Archive for Wednesday, July 28, 2010

Coupon fraud’s costs eventually reach your wallet

July 28, 2010

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It sounds ridiculous, even to me, to think that fraud is a concern when using coupons. I mean, you cut a few coupons on Sunday and maybe print a few during the week; how on earth could you commit fraud?

Then someone tells you about a great deal on grape juice. There are printable coupons for $2 off. That makes them less than $1 each. What a great deal! Your family loves Welch’s, right? You print the coupon twice. “Gosh, it would be great if I had more of these, I’d love to start that stockpiling thing Jenn is always talking about.” So you make a few copies on your printer. No harm, no foul. Right?

Wrong. Copying coupons — altering them in any way — is not just a faux pas. Heck, it’s not even simply unethical. It’s fraud. Companies allow a certain number of coupons to be printed per campaign. That’s why you have to install that nifty software before they let you print. That is how they track the number of prints that have been released. If people produce their own versions of the coupons, it may go beyond their planned budget.

So what? Those companies are so big that they can afford to lose a few dollars here and there, right?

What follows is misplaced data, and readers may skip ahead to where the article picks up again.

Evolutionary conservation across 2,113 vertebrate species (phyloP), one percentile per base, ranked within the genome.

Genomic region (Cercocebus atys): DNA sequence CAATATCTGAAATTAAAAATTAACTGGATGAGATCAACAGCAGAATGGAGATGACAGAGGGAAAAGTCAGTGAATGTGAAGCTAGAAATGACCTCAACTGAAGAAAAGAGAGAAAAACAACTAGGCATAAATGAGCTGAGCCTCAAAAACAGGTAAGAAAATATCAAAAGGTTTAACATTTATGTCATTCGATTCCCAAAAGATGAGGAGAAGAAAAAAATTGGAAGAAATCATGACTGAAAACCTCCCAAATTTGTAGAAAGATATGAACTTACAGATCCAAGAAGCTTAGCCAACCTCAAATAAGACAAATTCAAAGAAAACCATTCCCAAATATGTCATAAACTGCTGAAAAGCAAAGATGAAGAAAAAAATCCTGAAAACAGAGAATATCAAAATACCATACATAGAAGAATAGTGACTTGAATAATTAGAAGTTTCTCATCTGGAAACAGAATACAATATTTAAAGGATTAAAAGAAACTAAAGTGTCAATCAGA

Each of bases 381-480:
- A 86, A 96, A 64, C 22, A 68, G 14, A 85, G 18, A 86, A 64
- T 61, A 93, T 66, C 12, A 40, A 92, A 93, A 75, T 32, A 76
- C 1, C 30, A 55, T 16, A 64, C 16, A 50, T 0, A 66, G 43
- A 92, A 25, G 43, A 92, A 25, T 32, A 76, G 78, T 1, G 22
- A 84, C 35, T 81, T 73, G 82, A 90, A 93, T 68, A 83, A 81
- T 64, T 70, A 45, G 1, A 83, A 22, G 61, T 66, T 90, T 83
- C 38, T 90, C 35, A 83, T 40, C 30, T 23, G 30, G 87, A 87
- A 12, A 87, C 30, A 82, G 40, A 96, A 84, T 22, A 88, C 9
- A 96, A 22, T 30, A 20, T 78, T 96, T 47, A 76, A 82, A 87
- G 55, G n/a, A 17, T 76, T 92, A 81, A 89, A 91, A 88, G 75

Those printable coupons have a “watermark” on them. When you photocopy the coupon, it will not be there. Most checkers at the store likely won’t realize that your coupon is a forgery, but when that coupon is submitted by the store to the coupon clearing houses, it will be rejected. The big company doesn’t lose money; your local store does.

Again, you say, “No skin off of my nose.” The problem is, the more money a store loses through fraudulent coupons, the less likely they are to be friendly to coupon users. They may even impose strict guidelines that make it difficult for coupon users to get the best deals. The bottom line is: participating in coupon fraud WILL hurt you. It may not be the day you do it, but the fallout will trickle down and eventually cause problems for everyone, including you.

Respect the people who offer the deals, respect the people around you who also use coupons. Follow the very few, basic guidelines for using coupons: Don’t make your own; don’t alter the ones that have been provided by manufacturers. Follow the guidelines laid out by the companies that are providing you the discount, and we will all continue to save happily ever after.

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